You shall not bear false witness against your neighbor (Exodus 20:16).
When Peter and John were arrested by the Jewish leaders for preaching the resurrection of Christ, they defended themselves by saying, “We cannot but speak of what we have seen and heard” (Acts 4:20). In this simple statement we find the definition and duty of a witness. Christ had promised His disciples would be witnesses (Acts. 1:8). Against that background stands the command to not bear “false witness” against a neighbor.
To Witness Falsely
What does it mean to bear false witness? The Hebrew phrase (`anah sheqer `ed) literally means “to give false/deceptive/lying witness/testimony.” The original meaning is likely connected to the judicial process. The phrase “against [lit. in the case of] your neighbor” refers to a reciprocal relationship between two people. Jesus defined “neighbor” broadly, and it’s best to see a broad application of this term as well.
If a witness is to testify about what he has seen and heard, then it follows that giving false testimony is to say what is untrue (ex: “I saw John coming out of Joe’s house at 1pm,” when in fact it was actually 2:30pm). Of course, false testimony need not be that blatant. Most falsehoods are far more subtle.
The Wider Context
Being a witness is not limited to judicial proceedings, however. As we pointed out earlier, Jesus says that His disciples will be His witnesses (i.e., witnesses of Him and His work). We also act as witnesses when we speak of other people in everyday conversations. The commandment is meant to protect the reputations, and giving false witness, either intentionally or carelessly, has the effect of damaging reputations. If we are to honor this commandment, then its words should have a sobering effect on what and how we speak.
In the account of Job, we found an example of what it means to be a false witness regarding God. For some context, remember that Job’s three friends came to comfort him in his time of grief after the loss of all he had. After their conversation (and God’s conversation with Job), we read these words,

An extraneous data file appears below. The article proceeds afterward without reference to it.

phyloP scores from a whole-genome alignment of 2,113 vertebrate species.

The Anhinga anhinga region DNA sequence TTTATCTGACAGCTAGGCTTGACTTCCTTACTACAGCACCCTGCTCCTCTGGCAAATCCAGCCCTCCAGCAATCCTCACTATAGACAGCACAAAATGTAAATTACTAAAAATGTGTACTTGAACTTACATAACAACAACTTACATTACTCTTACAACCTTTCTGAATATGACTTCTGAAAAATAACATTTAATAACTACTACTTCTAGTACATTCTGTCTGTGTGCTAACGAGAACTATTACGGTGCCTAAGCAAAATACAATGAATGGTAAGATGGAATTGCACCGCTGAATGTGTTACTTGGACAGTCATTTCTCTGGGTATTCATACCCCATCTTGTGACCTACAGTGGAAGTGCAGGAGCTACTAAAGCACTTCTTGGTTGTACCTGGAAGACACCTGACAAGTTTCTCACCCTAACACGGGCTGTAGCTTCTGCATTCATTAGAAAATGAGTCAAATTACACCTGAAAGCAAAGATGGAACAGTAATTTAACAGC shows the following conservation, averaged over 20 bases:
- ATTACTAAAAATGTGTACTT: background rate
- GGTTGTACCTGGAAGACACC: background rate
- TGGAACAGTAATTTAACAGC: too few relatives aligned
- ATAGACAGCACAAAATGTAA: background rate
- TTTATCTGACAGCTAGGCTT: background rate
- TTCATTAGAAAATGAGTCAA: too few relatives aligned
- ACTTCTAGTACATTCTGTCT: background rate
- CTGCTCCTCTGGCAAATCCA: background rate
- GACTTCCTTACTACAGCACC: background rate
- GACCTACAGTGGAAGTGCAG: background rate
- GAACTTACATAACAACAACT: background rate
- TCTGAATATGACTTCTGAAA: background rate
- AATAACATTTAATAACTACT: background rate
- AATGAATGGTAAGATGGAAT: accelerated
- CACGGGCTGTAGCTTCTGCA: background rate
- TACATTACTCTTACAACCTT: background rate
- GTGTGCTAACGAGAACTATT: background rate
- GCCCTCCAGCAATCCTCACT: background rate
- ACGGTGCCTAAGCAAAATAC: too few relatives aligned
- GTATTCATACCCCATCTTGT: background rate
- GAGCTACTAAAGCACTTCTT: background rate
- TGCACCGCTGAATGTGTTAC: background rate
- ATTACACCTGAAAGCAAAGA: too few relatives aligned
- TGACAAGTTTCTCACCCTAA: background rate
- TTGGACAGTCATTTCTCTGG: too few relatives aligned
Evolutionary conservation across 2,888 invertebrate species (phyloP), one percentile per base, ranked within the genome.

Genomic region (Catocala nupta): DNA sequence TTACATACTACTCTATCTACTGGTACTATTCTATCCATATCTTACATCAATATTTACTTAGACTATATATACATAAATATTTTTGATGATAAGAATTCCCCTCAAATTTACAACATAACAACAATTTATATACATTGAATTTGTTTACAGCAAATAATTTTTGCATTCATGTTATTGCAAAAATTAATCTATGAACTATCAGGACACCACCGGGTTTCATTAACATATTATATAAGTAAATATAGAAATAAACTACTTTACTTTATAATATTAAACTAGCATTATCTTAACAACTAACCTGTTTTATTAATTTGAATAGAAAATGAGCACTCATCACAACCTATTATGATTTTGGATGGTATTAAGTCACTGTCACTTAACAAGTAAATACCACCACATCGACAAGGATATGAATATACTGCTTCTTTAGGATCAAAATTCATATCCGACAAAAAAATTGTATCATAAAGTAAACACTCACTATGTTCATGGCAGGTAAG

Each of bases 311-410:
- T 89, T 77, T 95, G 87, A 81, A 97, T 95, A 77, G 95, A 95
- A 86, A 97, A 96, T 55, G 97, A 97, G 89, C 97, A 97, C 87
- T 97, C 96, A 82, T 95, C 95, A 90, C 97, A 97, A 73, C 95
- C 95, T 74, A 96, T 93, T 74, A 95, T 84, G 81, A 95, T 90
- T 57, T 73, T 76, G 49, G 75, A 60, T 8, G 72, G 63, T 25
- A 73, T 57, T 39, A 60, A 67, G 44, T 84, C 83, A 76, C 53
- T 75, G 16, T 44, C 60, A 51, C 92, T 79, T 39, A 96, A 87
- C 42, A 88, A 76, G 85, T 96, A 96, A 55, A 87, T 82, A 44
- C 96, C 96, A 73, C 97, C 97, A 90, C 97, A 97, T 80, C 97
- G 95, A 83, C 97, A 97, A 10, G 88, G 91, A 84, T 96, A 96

After the Lord had said these things to Job, he said to Eliphaz the Temanite, “I am angry with you and your two friends, because you have not spoken the truth about me, as my servant Job has. So now take seven bulls and seven rams and go to my servant Job and sacrifice a burnt offering for yourselves. My servant Job will pray for you, and I will accept his prayer and not deal with you according to your folly. You have not spoken the truth about me, as my servant Job has” (Job 42:7-8).
This is a rather serious charge. Eliphaz, Bildad, and Zophar had spoken about God things that were untrue. The penalty under the law for testifying falsely was severe (though this event likely happened before the law was given). God tells the three that unless they make sacrifice and Job prays for them, He will deal with them “according to [their] folly.”
Paul gives another example of being a false witness in his discussion of the resurrection in 1 Corinthians 15. There he writes,
And if Christ has not been raised, our preaching is useless and so is your faith. More than that, we are then found to be false witnesses about God, for we have testified about God that he raised Christ from the dead. But he did not raise him if in fact the dead are not raised. For if the dead are not raised, then Christ has not been raised either (1 Cor. 15:14-16).
Paul’s comments here are unmistakable. Anyone who says Christ was not raised from the dead is guilty of breaking the ninth commandment, since God has indeed raised Christ from the dead (this is the clear implication of his argument).
These examples should give us pause when we consider how we speak about God to others today. In the context of bearing false witness, how does that apply when speaking of God? Violations of this commandment might include portraying God as:
- judgmental apart from being compassionate
- simply overlooking our sin
- unconcerned with the needs of His people
- anything less than absolutely sovereign and holy
Of course much more could be added to the list. The thing to bear in mind is that our portrayal of God should be according to Scripture, not what we think God should be like.
One final note is in order here. As witnesses, we not only witness with our words but with our lives. If our lives don’t match our words, we still run the risk of being false witnesses. Therefore, we must endeavor to fulfill Paul’s command to the Ephesians:
Instead, speaking the truth in love, we will grow to become in every respect the mature body of him who is the head, that is, Christ (Eph. 4:15).